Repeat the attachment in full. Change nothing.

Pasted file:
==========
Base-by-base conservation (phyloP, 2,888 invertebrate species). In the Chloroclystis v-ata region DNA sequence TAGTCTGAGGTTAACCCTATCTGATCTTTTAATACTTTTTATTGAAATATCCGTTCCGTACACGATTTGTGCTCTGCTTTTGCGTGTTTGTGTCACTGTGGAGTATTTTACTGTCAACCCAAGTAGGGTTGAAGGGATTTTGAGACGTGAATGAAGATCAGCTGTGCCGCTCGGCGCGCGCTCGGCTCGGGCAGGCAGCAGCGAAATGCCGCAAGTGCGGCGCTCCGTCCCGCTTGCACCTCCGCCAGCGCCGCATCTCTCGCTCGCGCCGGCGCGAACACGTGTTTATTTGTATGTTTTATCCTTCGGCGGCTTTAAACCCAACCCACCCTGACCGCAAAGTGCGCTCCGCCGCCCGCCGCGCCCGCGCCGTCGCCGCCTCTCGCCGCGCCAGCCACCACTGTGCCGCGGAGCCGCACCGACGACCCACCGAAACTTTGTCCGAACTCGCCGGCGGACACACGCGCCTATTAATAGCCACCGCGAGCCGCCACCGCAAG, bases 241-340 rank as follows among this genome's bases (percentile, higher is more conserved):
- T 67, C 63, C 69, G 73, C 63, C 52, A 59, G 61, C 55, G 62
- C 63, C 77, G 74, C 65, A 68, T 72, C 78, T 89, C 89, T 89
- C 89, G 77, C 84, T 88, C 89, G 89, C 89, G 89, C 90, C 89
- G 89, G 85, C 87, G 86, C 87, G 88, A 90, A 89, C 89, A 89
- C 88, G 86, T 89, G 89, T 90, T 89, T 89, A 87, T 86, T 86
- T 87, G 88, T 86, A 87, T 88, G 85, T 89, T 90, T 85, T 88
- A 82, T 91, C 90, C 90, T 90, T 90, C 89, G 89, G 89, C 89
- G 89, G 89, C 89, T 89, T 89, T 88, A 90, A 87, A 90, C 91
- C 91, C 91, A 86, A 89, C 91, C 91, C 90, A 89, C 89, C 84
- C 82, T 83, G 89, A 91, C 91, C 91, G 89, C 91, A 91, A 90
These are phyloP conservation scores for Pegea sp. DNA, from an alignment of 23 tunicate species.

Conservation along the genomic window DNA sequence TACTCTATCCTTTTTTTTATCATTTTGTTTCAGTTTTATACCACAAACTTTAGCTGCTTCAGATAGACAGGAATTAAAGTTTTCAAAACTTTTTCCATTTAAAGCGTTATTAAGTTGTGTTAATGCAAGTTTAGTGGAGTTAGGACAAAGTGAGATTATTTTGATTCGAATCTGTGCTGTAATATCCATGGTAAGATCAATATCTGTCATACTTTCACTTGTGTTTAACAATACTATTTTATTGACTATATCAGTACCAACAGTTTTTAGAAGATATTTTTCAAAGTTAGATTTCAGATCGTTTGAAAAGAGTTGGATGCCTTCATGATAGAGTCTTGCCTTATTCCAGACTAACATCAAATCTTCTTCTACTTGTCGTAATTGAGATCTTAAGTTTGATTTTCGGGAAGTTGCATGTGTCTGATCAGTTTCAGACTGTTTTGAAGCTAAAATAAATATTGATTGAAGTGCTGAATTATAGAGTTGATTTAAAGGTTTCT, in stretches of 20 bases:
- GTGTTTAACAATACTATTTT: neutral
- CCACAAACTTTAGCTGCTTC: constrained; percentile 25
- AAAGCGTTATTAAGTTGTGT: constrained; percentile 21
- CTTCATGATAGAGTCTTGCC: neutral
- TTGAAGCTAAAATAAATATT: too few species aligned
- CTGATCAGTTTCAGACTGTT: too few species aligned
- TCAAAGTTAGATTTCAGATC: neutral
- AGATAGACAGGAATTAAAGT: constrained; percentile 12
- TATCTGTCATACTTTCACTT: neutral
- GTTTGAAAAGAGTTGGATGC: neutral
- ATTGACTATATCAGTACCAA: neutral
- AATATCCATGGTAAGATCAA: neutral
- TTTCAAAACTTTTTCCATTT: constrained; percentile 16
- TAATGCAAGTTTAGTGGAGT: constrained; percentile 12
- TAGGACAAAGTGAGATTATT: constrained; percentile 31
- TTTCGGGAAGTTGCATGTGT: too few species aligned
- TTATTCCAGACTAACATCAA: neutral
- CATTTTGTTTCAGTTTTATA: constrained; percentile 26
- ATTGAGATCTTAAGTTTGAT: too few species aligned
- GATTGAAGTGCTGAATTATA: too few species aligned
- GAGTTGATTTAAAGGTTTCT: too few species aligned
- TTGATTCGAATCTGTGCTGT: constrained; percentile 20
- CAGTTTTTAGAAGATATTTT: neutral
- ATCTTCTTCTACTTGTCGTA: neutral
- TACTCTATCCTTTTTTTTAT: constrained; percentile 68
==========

Base-by-base conservation (phyloP, 2,888 invertebrate species). In the Chloroclystis v-ata region DNA sequence TAGTCTGAGGTTAACCCTATCTGATCTTTTAATACTTTTTATTGAAATATCCGTTCCGTACACGATTTGTGCTCTGCTTTTGCGTGTTTGTGTCACTGTGGAGTATTTTACTGTCAACCCAAGTAGGGTTGAAGGGATTTTGAGACGTGAATGAAGATCAGCTGTGCCGCTCGGCGCGCGCTCGGCTCGGGCAGGCAGCAGCGAAATGCCGCAAGTGCGGCGCTCCGTCCCGCTTGCACCTCCGCCAGCGCCGCATCTCTCGCTCGCGCCGGCGCGAACACGTGTTTATTTGTATGTTTTATCCTTCGGCGGCTTTAAACCCAACCCACCCTGACCGCAAAGTGCGCTCCGCCGCCCGCCGCGCCCGCGCCGTCGCCGCCTCTCGCCGCGCCAGCCACCACTGTGCCGCGGAGCCGCACCGACGACCCACCGAAACTTTGTCCGAACTCGCCGGCGGACACACGCGCCTATTAATAGCCACCGCGAGCCGCCACCGCAAG, bases 241-340 rank as follows among this genome's bases (percentile, higher is more conserved):
- T 67, C 63, C 69, G 73, C 63, C 52, A 59, G 61, C 55, G 62
- C 63, C 77, G 74, C 65, A 68, T 72, C 78, T 89, C 89, T 89
- C 89, G 77, C 84, T 88, C 89, G 89, C 89, G 89, C 90, C 89
- G 89, G 85, C 87, G 86, C 87, G 88, A 90, A 89, C 89, A 89
- C 88, G 86, T 89, G 89, T 90, T 89, T 89, A 87, T 86, T 86
- T 87, G 88, T 86, A 87, T 88, G 85, T 89, T 90, T 85, T 88
- A 82, T 91, C 90, C 90, T 90, T 90, C 89, G 89, G 89, C 89
- G 89, G 89, C 89, T 89, T 89, T 88, A 90, A 87, A 90, C 91
- C 91, C 91, A 86, A 89, C 91, C 91, C 90, A 89, C 89, C 84
- C 82, T 83, G 89, A 91, C 91, C 91, G 89, C 91, A 91, A 90
These are phyloP conservation scores for Pegea sp. DNA, from an alignment of 23 tunicate species.

Conservation along the genomic window DNA sequence TACTCTATCCTTTTTTTTATCATTTTGTTTCAGTTTTATACCACAAACTTTAGCTGCTTCAGATAGACAGGAATTAAAGTTTTCAAAACTTTTTCCATTTAAAGCGTTATTAAGTTGTGTTAATGCAAGTTTAGTGGAGTTAGGACAAAGTGAGATTATTTTGATTCGAATCTGTGCTGTAATATCCATGGTAAGATCAATATCTGTCATACTTTCACTTGTGTTTAACAATACTATTTTATTGACTATATCAGTACCAACAGTTTTTAGAAGATATTTTTCAAAGTTAGATTTCAGATCGTTTGAAAAGAGTTGGATGCCTTCATGATAGAGTCTTGCCTTATTCCAGACTAACATCAAATCTTCTTCTACTTGTCGTAATTGAGATCTTAAGTTTGATTTTCGGGAAGTTGCATGTGTCTGATCAGTTTCAGACTGTTTTGAAGCTAAAATAAATATTGATTGAAGTGCTGAATTATAGAGTTGATTTAAAGGTTTCT, in stretches of 20 bases:
- GTGTTTAACAATACTATTTT: neutral
- CCACAAACTTTAGCTGCTTC: constrained; percentile 25
- AAAGCGTTATTAAGTTGTGT: constrained; percentile 21
- CTTCATGATAGAGTCTTGCC: neutral
- TTGAAGCTAAAATAAATATT: too few species aligned
- CTGATCAGTTTCAGACTGTT: too few species aligned
- TCAAAGTTAGATTTCAGATC: neutral
- AGATAGACAGGAATTAAAGT: constrained; percentile 12
- TATCTGTCATACTTTCACTT: neutral
- GTTTGAAAAGAGTTGGATGC: neutral
- ATTGACTATATCAGTACCAA: neutral
- AATATCCATGGTAAGATCAA: neutral
- TTTCAAAACTTTTTCCATTT: constrained; percentile 16
- TAATGCAAGTTTAGTGGAGT: constrained; percentile 12
- TAGGACAAAGTGAGATTATT: constrained; percentile 31
- TTTCGGGAAGTTGCATGTGT: too few species aligned
- TTATTCCAGACTAACATCAA: neutral
- CATTTTGTTTCAGTTTTATA: constrained; percentile 26
- ATTGAGATCTTAAGTTTGAT: too few species aligned
- GATTGAAGTGCTGAATTATA: too few species aligned
- GAGTTGATTTAAAGGTTTCT: too few species aligned
- TTGATTCGAATCTGTGCTGT: constrained; percentile 20
- CAGTTTTTAGAAGATATTTT: neutral
- ATCTTCTTCTACTTGTCGTA: neutral
- TACTCTATCCTTTTTTTTAT: constrained; percentile 68